What Is Possession of Child Pornography?
Child pornography is defined as any visual imagery that is sexually explicit and shows children who are under 18 years old. This includes pictures or videos of minors actually engaging in sexual activities or being nude.
The possession of child pornography also includes the possession of any imagery or media that depicts minors engaging in a sexual act or any other sexually explicit conduct.
The possession of child pornography is an extremely serious crime, and it is important to have experienced counsel on your side. If you are being investigated for federal child pornography possession, it is important to speak to an experienced federal criminal defense attorney immediately.
What Are the Different Acts That Lead to Possession of Child Pornography Charges?
There are several acts related to the possession of child pornographic material that are prohibited by federal law under Title 18 USC § 2252. These acts include:
- The willful possession of child pornographic material
- The willful creation of child pornographic material
- The willful distribution of child pornographic material
- The willful transportation of child pornographic material
Once state lines are crossed in the commission of any type of child pornography through the acts listed above, then federal charges can result. If the acts alleged all occurred within a state and there is no activity that includes interstate commerce of any kind, then the respective state where the alleged acts occurred would handle the prosecution of any individuals involved, not the federal government. Interstate activity can happen electronically through email or peer-to-peer file-sharing networks, for example.
What Are the Potential Penalties for Federal Possession of Child Pornography?
Convictions under 18 USC § 2252 can result in significant federal prison time depending on the type of activity alleged to have taken place. A conviction under parts 1, 2, and 3 of subsection (a) of the statute results in a mandatory minimum of five years in prison and a maximum of up to 20 years. If the individual convicted has a prior conviction for a similar offense, then the mandatory minimum is increased to 15 years in prison and the maximum is increased to 40 years.
Simple possession of child pornography under 18 USC § 2252 can result in a maximum federal prison sentence of 10 years. If the child depicted in the pornographic material is less than the age of 12, then the maximum possible prison sentence is increased to 20 years. A prior conviction for a similar offense results in a mandatory minimum of 10 years in federal prison with a maximum of 20 years.
What Are Some Common Defenses to a Possession of Child Pornography Charge?
To obtain a conviction for possession of child pornography, the government must prove beyond a reasonable doubt that you willfully possessed child pornographic material that falls under federal jurisdiction and enforcement. There are several defenses that may be available to you, including:
False accusation – If you are being falsely accused of possession of child pornography, then you can show evidence to demonstrate that you are not the perpetrator. This can include not being the owner or having control over the alleged child pornographic material.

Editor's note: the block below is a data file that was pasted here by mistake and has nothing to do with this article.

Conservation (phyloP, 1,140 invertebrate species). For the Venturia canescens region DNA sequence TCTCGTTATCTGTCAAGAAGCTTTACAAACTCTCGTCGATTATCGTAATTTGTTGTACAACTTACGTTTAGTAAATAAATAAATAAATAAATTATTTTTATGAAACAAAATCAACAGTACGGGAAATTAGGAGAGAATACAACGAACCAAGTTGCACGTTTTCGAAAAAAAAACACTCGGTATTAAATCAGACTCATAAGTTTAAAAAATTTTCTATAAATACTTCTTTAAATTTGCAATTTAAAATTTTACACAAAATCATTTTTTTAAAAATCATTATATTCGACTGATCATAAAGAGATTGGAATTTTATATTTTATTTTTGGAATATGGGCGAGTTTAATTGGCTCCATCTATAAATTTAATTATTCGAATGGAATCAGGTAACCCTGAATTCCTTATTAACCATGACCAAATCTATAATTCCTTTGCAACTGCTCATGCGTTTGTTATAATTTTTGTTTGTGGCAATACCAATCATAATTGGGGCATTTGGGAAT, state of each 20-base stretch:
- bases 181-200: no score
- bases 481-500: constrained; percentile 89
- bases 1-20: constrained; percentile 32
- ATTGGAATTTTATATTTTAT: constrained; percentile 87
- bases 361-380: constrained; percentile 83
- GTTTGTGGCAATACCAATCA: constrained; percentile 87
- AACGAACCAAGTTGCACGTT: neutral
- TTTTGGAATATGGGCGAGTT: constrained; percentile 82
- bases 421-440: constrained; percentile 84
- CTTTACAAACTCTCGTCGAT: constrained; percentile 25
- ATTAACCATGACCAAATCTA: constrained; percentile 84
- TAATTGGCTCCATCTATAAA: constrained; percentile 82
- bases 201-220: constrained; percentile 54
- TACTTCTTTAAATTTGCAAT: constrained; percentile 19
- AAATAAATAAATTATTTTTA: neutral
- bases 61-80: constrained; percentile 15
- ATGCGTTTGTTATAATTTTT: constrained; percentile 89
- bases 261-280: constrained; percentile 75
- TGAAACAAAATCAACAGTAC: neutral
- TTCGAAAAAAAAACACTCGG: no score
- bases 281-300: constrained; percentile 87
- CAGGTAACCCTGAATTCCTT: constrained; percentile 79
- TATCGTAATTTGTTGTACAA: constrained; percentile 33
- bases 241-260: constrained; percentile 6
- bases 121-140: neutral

Lack of evidence – If there is a lack of evidence to connect you to the alleged activity, then this can be used as a defense.
Not a minor – if the individual depicted in the alleged child pornographic material is not a minor and is not portrayed as a minor, then this can be used to defend against a charge of child pornography.
Constitutional violations – If the police violate your Fourth or Fifth Amendment rights against unreasonable searches or improper questioning without an attorney, then you can file a motion to have the evidence they found removed from the case.
If you are charged with a crime, then speak with an experienced criminal defense lawyer to determine the best and most appropriate defense(s) you have. The facts and circumstances of your case will dictate what the best potential defenses are, as no two cases are identical. Make sure you act quickly if you are facing prosecution.
In What Court Will Your Case Be Heard?
Federal criminal cases in New Jersey are handled in the United States District Court, which has the appropriate jurisdiction. There is one federal district in New Jersey and three court locations. If you do not agree with a decision or outcome in a federal district court, then you can file an appeal with the appropriate federal court of appeals. New Jersey Federal District Court cases are appealed to the Third Circuit Court of Appeals. The only remaining appellate court after the Circuit Court is the United States Supreme Court. The Supreme Court chooses the case it wants to decide on.
How Hiring an Experienced Attorney Can Help
If you are charged with a federal crime, then make sure you have a criminal defense attorney helping you that has federal court experience. This experience is vital in helping you understand your case and explaining your options. An attorney can negotiate a plea or take your case to trial if it is your wish. Remember, it is always your choice whether to accept a plea or take a case to trial, but your attorney can advise you on what they believe to be in your best interests. Contact us today for help!
Why Hiring the Lento Law Firm Is the Right Choice
If you are being prosecuted federally for the possession of child pornography, then make sure that you speak to an experienced federal criminal defense attorney. Attorney Joseph D. Lento has helped people defend countless criminal charges in several jurisdictions. Call the Lento Law Firm today at 888-535-3686 to learn why hiring Joseph D. Lento is the right choice for you.